At the end of the first leaching step, the residues were collected and characterized for their total metal content per the procedure described in 2.1. In the following Au leaching experiments, residues from the preceding leaching step were washed two times with ultrapure water and put in contact with the leachant, oxidant and catalyser solutions in 100 mL Erlenmeyer flasks. The flasks that were closed with a septum screw cap and agitated at 150 rpm at constant ambient temperature (23 ± 2°C). Each test was carried out in duplicate.

Analytical methods

The metal analyses were performed by inductively coupled plasma mass spectrometer (ICP-MS) (X series 2, Thermo Scientific, USA) and inductively coupled plasma optical emission spectrometer (ICP-OES) (Perkin Elmer, Optima 8300, USA) [41]. Analytical grade chemicals and ultrapure (MiliQ) water were used. Alternatively, periodic metal measurements were carried out by atomic absorption spectrophotometer (AAS-F) (Varian 200, USA). The wavelengths (nm) for Cu and Au were 324.752 and 267.595, respectively. The analyzing blanks and calibration standards were performed periodically to establish the reproducibility of the data and assure the analytical quality standards (QA/QC). The statistical analysis of the results was carried out by MINITAB 17 and Microsoft Excel 2016.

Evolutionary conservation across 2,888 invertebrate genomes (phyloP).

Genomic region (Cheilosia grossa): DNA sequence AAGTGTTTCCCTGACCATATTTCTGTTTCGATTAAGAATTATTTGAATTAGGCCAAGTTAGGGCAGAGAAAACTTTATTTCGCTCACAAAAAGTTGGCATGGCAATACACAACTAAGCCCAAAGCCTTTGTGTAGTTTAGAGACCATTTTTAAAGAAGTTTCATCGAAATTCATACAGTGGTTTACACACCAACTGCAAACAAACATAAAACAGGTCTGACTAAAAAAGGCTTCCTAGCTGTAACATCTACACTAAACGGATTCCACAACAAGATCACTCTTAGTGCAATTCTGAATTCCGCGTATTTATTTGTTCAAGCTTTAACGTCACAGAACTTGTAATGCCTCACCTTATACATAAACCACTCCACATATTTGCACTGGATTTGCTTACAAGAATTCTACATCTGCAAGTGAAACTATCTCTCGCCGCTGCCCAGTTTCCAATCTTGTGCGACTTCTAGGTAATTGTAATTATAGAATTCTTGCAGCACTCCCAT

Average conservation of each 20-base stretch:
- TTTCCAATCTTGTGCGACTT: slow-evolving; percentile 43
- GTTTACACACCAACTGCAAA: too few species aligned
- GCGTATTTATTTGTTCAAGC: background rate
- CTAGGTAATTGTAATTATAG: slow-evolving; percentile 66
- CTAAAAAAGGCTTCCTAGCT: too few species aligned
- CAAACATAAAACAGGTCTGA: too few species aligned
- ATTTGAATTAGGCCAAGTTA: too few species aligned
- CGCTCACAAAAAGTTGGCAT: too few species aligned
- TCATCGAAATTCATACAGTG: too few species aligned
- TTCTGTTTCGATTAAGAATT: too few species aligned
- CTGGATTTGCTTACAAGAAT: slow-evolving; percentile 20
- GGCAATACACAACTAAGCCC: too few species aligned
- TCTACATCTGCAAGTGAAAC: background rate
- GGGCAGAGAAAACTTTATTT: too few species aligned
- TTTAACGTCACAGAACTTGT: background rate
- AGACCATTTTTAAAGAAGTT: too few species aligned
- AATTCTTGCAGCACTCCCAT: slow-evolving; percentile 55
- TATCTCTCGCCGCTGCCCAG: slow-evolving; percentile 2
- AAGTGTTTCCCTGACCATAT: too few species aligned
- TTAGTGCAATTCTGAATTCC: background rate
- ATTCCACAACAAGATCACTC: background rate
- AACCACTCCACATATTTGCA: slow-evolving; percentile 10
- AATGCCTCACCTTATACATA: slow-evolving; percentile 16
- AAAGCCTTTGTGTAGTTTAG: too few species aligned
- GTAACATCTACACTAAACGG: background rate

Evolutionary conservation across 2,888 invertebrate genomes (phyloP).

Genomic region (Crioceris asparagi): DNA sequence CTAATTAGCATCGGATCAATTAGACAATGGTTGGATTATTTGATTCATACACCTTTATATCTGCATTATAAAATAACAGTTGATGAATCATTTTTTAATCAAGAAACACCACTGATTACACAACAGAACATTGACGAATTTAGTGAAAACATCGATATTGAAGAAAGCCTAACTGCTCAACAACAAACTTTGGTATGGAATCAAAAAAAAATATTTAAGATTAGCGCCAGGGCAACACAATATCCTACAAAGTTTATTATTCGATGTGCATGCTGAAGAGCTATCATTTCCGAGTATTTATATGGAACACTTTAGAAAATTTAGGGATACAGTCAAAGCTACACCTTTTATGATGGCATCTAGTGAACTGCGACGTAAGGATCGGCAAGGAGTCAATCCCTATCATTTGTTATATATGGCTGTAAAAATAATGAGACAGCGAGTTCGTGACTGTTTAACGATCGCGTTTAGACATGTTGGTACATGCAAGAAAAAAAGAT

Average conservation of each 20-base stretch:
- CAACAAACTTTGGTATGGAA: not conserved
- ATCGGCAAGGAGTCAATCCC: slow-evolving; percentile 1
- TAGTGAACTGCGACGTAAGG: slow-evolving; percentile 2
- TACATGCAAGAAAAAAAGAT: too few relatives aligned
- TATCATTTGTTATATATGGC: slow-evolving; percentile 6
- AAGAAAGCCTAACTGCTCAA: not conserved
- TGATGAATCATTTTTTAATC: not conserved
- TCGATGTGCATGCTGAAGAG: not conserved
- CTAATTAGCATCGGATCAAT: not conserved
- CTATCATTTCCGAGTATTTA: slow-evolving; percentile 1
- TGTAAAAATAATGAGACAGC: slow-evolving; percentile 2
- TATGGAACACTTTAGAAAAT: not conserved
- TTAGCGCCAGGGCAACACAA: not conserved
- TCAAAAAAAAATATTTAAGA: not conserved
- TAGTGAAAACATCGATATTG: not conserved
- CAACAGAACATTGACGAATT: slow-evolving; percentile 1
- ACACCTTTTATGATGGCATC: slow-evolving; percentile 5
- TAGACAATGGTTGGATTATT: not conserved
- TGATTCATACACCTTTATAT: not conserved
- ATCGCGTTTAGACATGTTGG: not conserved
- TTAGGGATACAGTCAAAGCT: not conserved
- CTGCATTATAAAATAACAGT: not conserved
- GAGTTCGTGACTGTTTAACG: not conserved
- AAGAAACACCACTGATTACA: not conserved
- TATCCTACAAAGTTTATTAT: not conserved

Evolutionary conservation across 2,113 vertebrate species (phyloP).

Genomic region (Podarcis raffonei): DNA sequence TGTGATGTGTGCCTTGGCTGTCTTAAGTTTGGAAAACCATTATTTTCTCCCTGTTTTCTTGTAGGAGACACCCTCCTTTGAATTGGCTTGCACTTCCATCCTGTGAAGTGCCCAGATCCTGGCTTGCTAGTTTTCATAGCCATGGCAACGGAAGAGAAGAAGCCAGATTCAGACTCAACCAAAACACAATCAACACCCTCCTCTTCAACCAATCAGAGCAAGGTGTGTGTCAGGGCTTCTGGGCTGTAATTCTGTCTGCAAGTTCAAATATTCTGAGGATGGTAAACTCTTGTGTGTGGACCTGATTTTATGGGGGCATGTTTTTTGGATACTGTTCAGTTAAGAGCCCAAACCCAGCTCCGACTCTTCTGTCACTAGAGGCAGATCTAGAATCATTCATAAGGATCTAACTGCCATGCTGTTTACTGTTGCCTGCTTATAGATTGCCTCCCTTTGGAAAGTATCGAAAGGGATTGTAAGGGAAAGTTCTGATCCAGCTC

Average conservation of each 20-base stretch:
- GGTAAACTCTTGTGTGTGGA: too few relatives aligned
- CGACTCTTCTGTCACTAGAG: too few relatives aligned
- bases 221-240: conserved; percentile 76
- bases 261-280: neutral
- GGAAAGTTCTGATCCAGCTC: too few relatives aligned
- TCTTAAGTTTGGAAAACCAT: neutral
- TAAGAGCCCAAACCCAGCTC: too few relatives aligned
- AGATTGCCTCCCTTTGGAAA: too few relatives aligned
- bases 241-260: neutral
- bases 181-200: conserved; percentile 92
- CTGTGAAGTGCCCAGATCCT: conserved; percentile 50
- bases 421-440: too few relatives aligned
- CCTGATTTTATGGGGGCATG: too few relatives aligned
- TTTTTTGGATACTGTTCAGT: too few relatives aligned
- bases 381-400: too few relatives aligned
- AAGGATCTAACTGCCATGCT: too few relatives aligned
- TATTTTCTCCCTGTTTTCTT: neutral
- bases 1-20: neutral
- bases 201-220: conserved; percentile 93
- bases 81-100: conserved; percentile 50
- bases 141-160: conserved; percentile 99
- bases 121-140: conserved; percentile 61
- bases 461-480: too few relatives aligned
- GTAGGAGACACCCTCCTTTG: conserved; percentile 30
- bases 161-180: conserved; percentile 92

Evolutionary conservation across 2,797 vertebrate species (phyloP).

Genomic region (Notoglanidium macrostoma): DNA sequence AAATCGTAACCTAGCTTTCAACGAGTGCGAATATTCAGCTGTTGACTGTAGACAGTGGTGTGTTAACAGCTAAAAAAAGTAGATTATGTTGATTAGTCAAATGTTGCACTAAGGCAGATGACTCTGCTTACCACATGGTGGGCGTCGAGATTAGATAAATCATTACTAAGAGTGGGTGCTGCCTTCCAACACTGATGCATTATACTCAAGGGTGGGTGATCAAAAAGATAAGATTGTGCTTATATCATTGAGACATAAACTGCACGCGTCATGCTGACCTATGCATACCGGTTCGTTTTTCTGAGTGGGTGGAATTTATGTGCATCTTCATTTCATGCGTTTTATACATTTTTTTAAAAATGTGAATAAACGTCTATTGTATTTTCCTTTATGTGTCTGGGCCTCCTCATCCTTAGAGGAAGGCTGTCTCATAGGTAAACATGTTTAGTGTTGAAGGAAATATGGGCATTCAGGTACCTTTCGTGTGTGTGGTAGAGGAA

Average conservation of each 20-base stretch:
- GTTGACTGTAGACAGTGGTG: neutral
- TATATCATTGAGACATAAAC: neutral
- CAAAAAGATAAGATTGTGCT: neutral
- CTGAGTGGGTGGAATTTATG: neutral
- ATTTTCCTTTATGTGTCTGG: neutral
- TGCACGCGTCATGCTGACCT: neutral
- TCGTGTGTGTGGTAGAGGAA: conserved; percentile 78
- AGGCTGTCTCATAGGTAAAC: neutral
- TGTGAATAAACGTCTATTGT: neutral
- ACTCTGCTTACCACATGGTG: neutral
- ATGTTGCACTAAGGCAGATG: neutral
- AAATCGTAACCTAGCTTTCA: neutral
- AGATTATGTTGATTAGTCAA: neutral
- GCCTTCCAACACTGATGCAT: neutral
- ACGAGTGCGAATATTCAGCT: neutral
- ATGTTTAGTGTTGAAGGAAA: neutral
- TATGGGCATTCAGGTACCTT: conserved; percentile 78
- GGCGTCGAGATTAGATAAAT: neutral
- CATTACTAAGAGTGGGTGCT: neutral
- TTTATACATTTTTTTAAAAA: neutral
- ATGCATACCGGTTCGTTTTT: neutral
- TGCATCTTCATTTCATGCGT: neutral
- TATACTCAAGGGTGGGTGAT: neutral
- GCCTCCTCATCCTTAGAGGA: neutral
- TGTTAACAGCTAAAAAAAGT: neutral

Metal concentrations and intrinsic value of the discarded PCB